IRS liens stump Stavros

AMHERST — Leaders of the Stavros Center for Independent Living say more than $5 million in federal tax liens filed by the Internal Revenue Service are suspected processing errors and not a result of unpaid taxes at the Amherst nonprofit.

The liens, filed Monday at the Hampshire District Registry of Deeds, include $5.4 million for unemployment taxes and another $29,794 in other income tax withholdings. They date back to 2010 and 2011.

“There is nothing underpaid,” Seren Devin, Stavros’ chief financial officer, said Monday. “It really is a big error.”

Devin said Stavros works with PayChoice to process its payroll for personal care attendants who work with the agency’s clients. Devin said PayChoice typically processes more than $3.5 million in payroll weekly.

She said PayChoice has assured Stavros that it is working with the IRS to figure out why the liens were filed against the nonprofit group, at 210 Old Farm Road.

“We’re seeing all these things (liens) but it just doesn’t make any sense,” said James Kruidenier, executive director of Stavros. “We’re still trying to figure all this out because we weren’t aware of any intent to file a lien.”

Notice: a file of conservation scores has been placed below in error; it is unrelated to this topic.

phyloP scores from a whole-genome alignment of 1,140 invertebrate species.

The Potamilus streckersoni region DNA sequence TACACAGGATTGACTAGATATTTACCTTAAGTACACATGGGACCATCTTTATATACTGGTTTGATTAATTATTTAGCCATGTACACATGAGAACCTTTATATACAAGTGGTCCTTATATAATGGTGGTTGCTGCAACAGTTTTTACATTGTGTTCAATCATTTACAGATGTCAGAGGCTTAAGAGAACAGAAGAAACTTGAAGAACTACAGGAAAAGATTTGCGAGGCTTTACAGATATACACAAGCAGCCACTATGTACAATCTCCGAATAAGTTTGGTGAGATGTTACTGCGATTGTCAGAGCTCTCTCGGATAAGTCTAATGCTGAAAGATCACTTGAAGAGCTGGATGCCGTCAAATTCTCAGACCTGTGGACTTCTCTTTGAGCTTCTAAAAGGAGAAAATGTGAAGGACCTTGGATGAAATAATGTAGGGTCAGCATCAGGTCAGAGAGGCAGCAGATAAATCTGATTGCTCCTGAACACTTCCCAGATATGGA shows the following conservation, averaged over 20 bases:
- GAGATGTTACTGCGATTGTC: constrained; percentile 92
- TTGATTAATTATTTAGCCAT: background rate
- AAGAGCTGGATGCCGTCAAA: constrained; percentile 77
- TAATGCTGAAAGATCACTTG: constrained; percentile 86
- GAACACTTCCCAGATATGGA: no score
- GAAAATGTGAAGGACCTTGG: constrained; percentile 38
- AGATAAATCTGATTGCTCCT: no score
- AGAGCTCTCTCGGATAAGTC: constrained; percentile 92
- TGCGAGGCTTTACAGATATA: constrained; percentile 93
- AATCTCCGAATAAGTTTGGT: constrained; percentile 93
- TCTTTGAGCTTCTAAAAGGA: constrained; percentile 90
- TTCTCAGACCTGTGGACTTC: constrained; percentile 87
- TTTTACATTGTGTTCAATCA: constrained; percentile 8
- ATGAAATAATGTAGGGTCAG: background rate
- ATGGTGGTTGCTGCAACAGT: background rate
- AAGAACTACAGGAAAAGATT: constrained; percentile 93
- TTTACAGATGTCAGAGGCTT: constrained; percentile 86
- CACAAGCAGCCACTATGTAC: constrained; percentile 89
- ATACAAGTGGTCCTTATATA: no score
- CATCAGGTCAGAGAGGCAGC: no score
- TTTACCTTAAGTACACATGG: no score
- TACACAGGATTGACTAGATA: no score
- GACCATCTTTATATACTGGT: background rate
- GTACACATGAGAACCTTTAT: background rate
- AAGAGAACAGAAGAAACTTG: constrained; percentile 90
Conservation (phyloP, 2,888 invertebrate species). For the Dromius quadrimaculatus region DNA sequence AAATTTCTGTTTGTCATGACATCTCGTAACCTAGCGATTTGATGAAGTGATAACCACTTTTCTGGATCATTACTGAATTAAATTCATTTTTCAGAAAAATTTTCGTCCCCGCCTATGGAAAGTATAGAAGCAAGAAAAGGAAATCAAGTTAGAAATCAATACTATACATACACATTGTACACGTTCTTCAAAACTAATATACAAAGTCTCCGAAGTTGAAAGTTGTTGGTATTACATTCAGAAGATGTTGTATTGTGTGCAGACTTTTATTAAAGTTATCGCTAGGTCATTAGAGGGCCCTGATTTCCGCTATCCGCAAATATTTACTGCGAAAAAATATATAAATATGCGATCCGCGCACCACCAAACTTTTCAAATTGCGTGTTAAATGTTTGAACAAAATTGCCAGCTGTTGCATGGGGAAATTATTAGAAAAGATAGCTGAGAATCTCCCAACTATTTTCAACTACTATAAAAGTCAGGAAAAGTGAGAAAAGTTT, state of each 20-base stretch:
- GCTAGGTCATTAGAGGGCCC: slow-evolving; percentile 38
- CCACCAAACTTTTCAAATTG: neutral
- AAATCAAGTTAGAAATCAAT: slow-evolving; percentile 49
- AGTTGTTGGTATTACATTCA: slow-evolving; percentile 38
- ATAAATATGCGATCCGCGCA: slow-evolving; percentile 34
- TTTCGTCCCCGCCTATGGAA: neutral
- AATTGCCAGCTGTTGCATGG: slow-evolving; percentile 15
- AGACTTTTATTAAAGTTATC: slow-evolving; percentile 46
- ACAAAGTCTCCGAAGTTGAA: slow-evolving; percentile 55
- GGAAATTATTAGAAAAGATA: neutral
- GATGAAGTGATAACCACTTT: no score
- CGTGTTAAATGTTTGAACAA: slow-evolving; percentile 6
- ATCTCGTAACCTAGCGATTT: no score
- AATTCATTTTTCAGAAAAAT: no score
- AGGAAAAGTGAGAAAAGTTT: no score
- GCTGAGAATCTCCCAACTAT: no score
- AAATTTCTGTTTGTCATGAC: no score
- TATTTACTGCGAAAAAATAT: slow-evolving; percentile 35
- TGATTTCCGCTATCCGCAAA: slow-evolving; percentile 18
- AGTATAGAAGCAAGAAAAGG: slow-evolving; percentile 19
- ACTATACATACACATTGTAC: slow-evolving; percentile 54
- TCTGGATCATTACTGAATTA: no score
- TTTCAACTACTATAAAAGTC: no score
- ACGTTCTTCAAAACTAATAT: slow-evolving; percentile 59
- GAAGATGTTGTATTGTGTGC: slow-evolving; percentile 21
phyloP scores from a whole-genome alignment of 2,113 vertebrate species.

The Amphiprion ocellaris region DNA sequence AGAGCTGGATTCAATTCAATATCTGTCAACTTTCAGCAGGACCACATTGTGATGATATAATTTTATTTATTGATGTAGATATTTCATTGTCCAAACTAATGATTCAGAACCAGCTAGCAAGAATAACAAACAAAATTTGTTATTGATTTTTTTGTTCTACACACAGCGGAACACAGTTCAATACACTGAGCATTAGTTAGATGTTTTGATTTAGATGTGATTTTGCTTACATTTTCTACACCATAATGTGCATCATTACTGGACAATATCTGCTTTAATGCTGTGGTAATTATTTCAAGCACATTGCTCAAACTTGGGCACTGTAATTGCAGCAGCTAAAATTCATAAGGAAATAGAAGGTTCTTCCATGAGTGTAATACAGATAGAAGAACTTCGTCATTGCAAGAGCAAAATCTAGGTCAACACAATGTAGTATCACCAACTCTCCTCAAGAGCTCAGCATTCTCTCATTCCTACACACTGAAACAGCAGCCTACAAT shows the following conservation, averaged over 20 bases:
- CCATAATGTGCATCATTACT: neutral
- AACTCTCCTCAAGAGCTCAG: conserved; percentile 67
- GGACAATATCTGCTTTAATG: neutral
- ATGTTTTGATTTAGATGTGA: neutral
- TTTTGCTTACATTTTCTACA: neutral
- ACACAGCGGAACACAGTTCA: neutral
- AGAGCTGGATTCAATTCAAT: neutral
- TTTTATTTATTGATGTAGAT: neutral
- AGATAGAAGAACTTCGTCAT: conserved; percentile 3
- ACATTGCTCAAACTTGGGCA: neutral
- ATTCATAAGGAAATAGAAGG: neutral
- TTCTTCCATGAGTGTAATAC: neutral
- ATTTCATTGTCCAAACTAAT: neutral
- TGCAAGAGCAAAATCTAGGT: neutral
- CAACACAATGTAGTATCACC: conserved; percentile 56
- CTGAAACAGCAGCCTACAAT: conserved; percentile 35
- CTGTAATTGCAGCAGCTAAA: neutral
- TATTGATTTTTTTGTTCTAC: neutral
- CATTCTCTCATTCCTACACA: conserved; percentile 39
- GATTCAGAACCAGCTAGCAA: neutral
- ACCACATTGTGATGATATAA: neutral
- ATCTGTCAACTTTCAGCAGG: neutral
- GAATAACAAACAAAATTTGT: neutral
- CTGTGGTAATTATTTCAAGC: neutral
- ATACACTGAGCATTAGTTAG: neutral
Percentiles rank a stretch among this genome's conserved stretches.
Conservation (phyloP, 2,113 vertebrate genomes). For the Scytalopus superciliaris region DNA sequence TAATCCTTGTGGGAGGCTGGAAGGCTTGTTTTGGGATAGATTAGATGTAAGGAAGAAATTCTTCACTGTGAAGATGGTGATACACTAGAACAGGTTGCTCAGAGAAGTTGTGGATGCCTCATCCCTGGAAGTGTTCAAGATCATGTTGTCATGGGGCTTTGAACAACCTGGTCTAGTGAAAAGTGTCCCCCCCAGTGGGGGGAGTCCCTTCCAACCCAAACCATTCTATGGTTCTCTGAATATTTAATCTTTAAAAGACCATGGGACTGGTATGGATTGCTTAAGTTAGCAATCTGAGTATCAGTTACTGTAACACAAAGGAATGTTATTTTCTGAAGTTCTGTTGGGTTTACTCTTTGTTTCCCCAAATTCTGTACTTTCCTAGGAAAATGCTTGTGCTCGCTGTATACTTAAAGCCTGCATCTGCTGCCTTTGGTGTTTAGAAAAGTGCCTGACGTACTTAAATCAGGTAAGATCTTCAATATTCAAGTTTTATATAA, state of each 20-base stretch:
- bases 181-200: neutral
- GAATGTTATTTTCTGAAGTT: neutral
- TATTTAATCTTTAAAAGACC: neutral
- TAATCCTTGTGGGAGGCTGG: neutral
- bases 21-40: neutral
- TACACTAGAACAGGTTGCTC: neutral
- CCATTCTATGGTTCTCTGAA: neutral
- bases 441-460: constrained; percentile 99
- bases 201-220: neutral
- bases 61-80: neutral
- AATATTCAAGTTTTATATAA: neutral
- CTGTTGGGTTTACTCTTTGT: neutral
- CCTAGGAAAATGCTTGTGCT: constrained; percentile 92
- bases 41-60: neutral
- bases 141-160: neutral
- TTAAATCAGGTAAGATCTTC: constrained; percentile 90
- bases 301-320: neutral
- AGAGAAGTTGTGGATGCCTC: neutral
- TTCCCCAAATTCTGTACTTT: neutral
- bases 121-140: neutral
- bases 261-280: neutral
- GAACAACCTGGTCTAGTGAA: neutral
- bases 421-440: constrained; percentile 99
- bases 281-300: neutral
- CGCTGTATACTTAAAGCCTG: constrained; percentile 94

“It’s a very frustrating situation,” he added.

The personal care attendants associated with the tax liens work through Stavros’ Fiscal Intermediary Services program, which allows disabled and elder individuals to receive assistance in their homes through “prompt and accurate payment of home care workers,” according to the organization’s website. The agency also employs about 150 people and operates on an approximately $9 million annual budget.

Founded in 1974 as an independent living center by a group of individuals with spinal-cord injuries, Stavros has evolved over the past 40 years and today provides programs designed to help persons with disabilities live independently in western Massachusetts.

The agency began administering personal care attendant services in the four western counties of Massachusetts in 1984 and has offices in Amherst, Greenfield and Springfield.

Kruidenier described the filing of the federal tax liens as “unfortunate” because the agency works hard to ensure its operations run smoothly, including payroll.

“We’re still working through this ourselves,” he said.

Dan Crowley can be reached at

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